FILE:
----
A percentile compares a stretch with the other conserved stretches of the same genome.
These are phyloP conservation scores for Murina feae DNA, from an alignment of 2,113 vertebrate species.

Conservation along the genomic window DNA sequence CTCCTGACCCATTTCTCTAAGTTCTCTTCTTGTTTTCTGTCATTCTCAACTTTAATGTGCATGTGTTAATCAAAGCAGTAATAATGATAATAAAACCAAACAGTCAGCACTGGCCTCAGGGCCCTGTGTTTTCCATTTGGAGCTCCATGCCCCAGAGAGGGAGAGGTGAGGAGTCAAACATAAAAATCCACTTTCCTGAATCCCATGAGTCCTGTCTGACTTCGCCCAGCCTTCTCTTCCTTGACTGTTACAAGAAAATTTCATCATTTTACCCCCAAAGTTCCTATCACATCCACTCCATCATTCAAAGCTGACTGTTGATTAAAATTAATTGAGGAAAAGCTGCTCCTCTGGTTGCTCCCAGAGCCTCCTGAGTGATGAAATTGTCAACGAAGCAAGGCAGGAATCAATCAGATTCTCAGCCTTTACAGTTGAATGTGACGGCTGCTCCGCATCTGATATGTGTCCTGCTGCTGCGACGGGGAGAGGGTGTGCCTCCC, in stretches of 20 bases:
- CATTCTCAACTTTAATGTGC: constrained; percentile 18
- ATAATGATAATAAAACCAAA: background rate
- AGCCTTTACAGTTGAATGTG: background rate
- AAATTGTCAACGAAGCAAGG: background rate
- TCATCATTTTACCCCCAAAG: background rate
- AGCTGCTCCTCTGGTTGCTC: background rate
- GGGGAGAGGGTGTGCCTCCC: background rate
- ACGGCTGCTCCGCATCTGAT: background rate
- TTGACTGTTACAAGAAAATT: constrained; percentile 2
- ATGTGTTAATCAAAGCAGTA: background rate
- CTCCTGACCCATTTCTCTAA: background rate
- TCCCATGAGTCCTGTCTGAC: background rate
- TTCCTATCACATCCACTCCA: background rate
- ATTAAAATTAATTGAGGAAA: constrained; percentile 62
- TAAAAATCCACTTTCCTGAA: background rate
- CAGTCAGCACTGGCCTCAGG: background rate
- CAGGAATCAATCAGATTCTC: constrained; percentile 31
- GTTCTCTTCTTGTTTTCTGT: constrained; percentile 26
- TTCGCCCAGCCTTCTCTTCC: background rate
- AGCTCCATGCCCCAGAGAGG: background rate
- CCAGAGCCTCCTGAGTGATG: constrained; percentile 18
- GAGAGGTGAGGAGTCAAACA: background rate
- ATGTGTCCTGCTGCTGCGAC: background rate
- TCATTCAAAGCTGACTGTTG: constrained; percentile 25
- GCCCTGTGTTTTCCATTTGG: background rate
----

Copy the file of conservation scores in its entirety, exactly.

A percentile compares a stretch with the other conserved stretches of the same genome.
These are phyloP conservation scores for Murina feae DNA, from an alignment of 2,113 vertebrate species.

Conservation along the genomic window DNA sequence CTCCTGACCCATTTCTCTAAGTTCTCTTCTTGTTTTCTGTCATTCTCAACTTTAATGTGCATGTGTTAATCAAAGCAGTAATAATGATAATAAAACCAAACAGTCAGCACTGGCCTCAGGGCCCTGTGTTTTCCATTTGGAGCTCCATGCCCCAGAGAGGGAGAGGTGAGGAGTCAAACATAAAAATCCACTTTCCTGAATCCCATGAGTCCTGTCTGACTTCGCCCAGCCTTCTCTTCCTTGACTGTTACAAGAAAATTTCATCATTTTACCCCCAAAGTTCCTATCACATCCACTCCATCATTCAAAGCTGACTGTTGATTAAAATTAATTGAGGAAAAGCTGCTCCTCTGGTTGCTCCCAGAGCCTCCTGAGTGATGAAATTGTCAACGAAGCAAGGCAGGAATCAATCAGATTCTCAGCCTTTACAGTTGAATGTGACGGCTGCTCCGCATCTGATATGTGTCCTGCTGCTGCGACGGGGAGAGGGTGTGCCTCCC, in stretches of 20 bases:
- CATTCTCAACTTTAATGTGC: constrained; percentile 18
- ATAATGATAATAAAACCAAA: background rate
- AGCCTTTACAGTTGAATGTG: background rate
- AAATTGTCAACGAAGCAAGG: background rate
- TCATCATTTTACCCCCAAAG: background rate
- AGCTGCTCCTCTGGTTGCTC: background rate
- GGGGAGAGGGTGTGCCTCCC: background rate
- ACGGCTGCTCCGCATCTGAT: background rate
- TTGACTGTTACAAGAAAATT: constrained; percentile 2
- ATGTGTTAATCAAAGCAGTA: background rate
- CTCCTGACCCATTTCTCTAA: background rate
- TCCCATGAGTCCTGTCTGAC: background rate
- TTCCTATCACATCCACTCCA: background rate
- ATTAAAATTAATTGAGGAAA: constrained; percentile 62
- TAAAAATCCACTTTCCTGAA: background rate
- CAGTCAGCACTGGCCTCAGG: background rate
- CAGGAATCAATCAGATTCTC: constrained; percentile 31
- GTTCTCTTCTTGTTTTCTGT: constrained; percentile 26
- TTCGCCCAGCCTTCTCTTCC: background rate
- AGCTCCATGCCCCAGAGAGG: background rate
- CCAGAGCCTCCTGAGTGATG: constrained; percentile 18
- GAGAGGTGAGGAGTCAAACA: background rate
- ATGTGTCCTGCTGCTGCGAC: background rate
- TCATTCAAAGCTGACTGTTG: constrained; percentile 25
- GCCCTGTGTTTTCCATTTGG: background rate